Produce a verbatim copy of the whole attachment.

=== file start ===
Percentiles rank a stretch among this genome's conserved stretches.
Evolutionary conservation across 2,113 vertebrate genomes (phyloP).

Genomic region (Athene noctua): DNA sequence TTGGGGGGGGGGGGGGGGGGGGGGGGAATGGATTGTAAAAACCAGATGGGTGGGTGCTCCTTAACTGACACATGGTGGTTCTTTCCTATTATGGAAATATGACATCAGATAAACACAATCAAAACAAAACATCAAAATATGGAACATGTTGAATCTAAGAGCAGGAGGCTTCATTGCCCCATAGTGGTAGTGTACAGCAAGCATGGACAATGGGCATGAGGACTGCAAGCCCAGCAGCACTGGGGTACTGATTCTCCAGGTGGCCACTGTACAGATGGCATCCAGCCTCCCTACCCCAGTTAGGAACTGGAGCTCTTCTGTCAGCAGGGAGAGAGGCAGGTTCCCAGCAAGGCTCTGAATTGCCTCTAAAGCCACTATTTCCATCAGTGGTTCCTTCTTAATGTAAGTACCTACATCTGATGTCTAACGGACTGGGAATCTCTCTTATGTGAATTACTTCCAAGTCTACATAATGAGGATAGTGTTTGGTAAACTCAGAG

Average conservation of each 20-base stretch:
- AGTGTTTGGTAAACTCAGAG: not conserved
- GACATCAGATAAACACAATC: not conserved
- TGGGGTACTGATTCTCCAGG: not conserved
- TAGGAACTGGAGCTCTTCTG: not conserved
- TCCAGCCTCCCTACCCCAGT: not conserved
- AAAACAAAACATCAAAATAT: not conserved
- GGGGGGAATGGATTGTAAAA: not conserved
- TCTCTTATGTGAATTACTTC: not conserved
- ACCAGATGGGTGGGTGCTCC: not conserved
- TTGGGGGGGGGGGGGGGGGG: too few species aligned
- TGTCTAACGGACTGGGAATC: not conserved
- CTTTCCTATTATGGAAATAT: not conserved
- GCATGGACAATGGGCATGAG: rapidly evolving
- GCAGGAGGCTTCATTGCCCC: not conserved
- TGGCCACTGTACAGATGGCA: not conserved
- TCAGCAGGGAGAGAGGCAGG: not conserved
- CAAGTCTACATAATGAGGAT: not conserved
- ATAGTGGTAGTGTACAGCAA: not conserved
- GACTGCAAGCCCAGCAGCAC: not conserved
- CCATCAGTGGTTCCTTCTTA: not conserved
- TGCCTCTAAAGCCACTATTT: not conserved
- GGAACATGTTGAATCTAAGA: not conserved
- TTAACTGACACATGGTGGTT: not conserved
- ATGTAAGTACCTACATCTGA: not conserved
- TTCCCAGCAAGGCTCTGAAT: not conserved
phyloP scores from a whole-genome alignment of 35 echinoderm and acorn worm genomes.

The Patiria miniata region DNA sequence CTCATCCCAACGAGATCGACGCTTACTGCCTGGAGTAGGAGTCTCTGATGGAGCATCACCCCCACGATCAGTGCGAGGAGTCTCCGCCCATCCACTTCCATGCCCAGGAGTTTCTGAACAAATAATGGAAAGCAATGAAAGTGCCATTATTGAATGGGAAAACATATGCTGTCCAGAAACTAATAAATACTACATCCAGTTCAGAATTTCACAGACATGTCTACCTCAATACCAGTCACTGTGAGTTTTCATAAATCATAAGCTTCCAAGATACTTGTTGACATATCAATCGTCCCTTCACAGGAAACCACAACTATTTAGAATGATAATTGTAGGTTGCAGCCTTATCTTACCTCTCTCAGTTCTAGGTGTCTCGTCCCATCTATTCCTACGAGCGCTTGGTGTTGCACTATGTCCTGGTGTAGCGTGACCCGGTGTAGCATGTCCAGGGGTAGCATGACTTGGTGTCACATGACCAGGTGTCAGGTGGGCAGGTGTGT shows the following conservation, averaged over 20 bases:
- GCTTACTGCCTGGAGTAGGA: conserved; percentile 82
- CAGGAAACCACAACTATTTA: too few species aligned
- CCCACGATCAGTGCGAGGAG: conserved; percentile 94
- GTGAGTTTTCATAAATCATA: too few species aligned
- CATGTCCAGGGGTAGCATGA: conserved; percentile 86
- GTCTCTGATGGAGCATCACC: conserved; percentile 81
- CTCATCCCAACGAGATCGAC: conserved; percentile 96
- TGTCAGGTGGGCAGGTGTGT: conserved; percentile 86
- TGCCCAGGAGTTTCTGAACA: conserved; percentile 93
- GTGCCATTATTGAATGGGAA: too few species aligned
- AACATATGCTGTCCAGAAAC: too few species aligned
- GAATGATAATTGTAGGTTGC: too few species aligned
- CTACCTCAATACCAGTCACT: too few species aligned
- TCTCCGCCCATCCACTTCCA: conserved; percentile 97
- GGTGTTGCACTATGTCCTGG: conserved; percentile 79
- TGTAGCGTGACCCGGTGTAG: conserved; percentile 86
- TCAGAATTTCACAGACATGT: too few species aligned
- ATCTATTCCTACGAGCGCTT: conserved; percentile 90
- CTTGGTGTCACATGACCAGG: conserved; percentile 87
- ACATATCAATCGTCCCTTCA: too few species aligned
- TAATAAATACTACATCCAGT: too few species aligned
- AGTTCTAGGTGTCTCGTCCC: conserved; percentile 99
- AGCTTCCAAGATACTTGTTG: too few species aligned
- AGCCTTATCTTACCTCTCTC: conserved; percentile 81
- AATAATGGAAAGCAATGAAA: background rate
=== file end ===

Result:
Percentiles rank a stretch among this genome's conserved stretches.
Evolutionary conservation across 2,113 vertebrate genomes (phyloP).

Genomic region (Athene noctua): DNA sequence TTGGGGGGGGGGGGGGGGGGGGGGGGAATGGATTGTAAAAACCAGATGGGTGGGTGCTCCTTAACTGACACATGGTGGTTCTTTCCTATTATGGAAATATGACATCAGATAAACACAATCAAAACAAAACATCAAAATATGGAACATGTTGAATCTAAGAGCAGGAGGCTTCATTGCCCCATAGTGGTAGTGTACAGCAAGCATGGACAATGGGCATGAGGACTGCAAGCCCAGCAGCACTGGGGTACTGATTCTCCAGGTGGCCACTGTACAGATGGCATCCAGCCTCCCTACCCCAGTTAGGAACTGGAGCTCTTCTGTCAGCAGGGAGAGAGGCAGGTTCCCAGCAAGGCTCTGAATTGCCTCTAAAGCCACTATTTCCATCAGTGGTTCCTTCTTAATGTAAGTACCTACATCTGATGTCTAACGGACTGGGAATCTCTCTTATGTGAATTACTTCCAAGTCTACATAATGAGGATAGTGTTTGGTAAACTCAGAG

Average conservation of each 20-base stretch:
- AGTGTTTGGTAAACTCAGAG: not conserved
- GACATCAGATAAACACAATC: not conserved
- TGGGGTACTGATTCTCCAGG: not conserved
- TAGGAACTGGAGCTCTTCTG: not conserved
- TCCAGCCTCCCTACCCCAGT: not conserved
- AAAACAAAACATCAAAATAT: not conserved
- GGGGGGAATGGATTGTAAAA: not conserved
- TCTCTTATGTGAATTACTTC: not conserved
- ACCAGATGGGTGGGTGCTCC: not conserved
- TTGGGGGGGGGGGGGGGGGG: too few species aligned
- TGTCTAACGGACTGGGAATC: not conserved
- CTTTCCTATTATGGAAATAT: not conserved
- GCATGGACAATGGGCATGAG: rapidly evolving
- GCAGGAGGCTTCATTGCCCC: not conserved
- TGGCCACTGTACAGATGGCA: not conserved
- TCAGCAGGGAGAGAGGCAGG: not conserved
- CAAGTCTACATAATGAGGAT: not conserved
- ATAGTGGTAGTGTACAGCAA: not conserved
- GACTGCAAGCCCAGCAGCAC: not conserved
- CCATCAGTGGTTCCTTCTTA: not conserved
- TGCCTCTAAAGCCACTATTT: not conserved
- GGAACATGTTGAATCTAAGA: not conserved
- TTAACTGACACATGGTGGTT: not conserved
- ATGTAAGTACCTACATCTGA: not conserved
- TTCCCAGCAAGGCTCTGAAT: not conserved
phyloP scores from a whole-genome alignment of 35 echinoderm and acorn worm genomes.

The Patiria miniata region DNA sequence CTCATCCCAACGAGATCGACGCTTACTGCCTGGAGTAGGAGTCTCTGATGGAGCATCACCCCCACGATCAGTGCGAGGAGTCTCCGCCCATCCACTTCCATGCCCAGGAGTTTCTGAACAAATAATGGAAAGCAATGAAAGTGCCATTATTGAATGGGAAAACATATGCTGTCCAGAAACTAATAAATACTACATCCAGTTCAGAATTTCACAGACATGTCTACCTCAATACCAGTCACTGTGAGTTTTCATAAATCATAAGCTTCCAAGATACTTGTTGACATATCAATCGTCCCTTCACAGGAAACCACAACTATTTAGAATGATAATTGTAGGTTGCAGCCTTATCTTACCTCTCTCAGTTCTAGGTGTCTCGTCCCATCTATTCCTACGAGCGCTTGGTGTTGCACTATGTCCTGGTGTAGCGTGACCCGGTGTAGCATGTCCAGGGGTAGCATGACTTGGTGTCACATGACCAGGTGTCAGGTGGGCAGGTGTGT shows the following conservation, averaged over 20 bases:
- GCTTACTGCCTGGAGTAGGA: conserved; percentile 82
- CAGGAAACCACAACTATTTA: too few species aligned
- CCCACGATCAGTGCGAGGAG: conserved; percentile 94
- GTGAGTTTTCATAAATCATA: too few species aligned
- CATGTCCAGGGGTAGCATGA: conserved; percentile 86
- GTCTCTGATGGAGCATCACC: conserved; percentile 81
- CTCATCCCAACGAGATCGAC: conserved; percentile 96
- TGTCAGGTGGGCAGGTGTGT: conserved; percentile 86
- TGCCCAGGAGTTTCTGAACA: conserved; percentile 93
- GTGCCATTATTGAATGGGAA: too few species aligned
- AACATATGCTGTCCAGAAAC: too few species aligned
- GAATGATAATTGTAGGTTGC: too few species aligned
- CTACCTCAATACCAGTCACT: too few species aligned
- TCTCCGCCCATCCACTTCCA: conserved; percentile 97
- GGTGTTGCACTATGTCCTGG: conserved; percentile 79
- TGTAGCGTGACCCGGTGTAG: conserved; percentile 86
- TCAGAATTTCACAGACATGT: too few species aligned
- ATCTATTCCTACGAGCGCTT: conserved; percentile 90
- CTTGGTGTCACATGACCAGG: conserved; percentile 87
- ACATATCAATCGTCCCTTCA: too few species aligned
- TAATAAATACTACATCCAGT: too few species aligned
- AGTTCTAGGTGTCTCGTCCC: conserved; percentile 99
- AGCTTCCAAGATACTTGTTG: too few species aligned
- AGCCTTATCTTACCTCTCTC: conserved; percentile 81
- AATAATGGAAAGCAATGAAA: background rate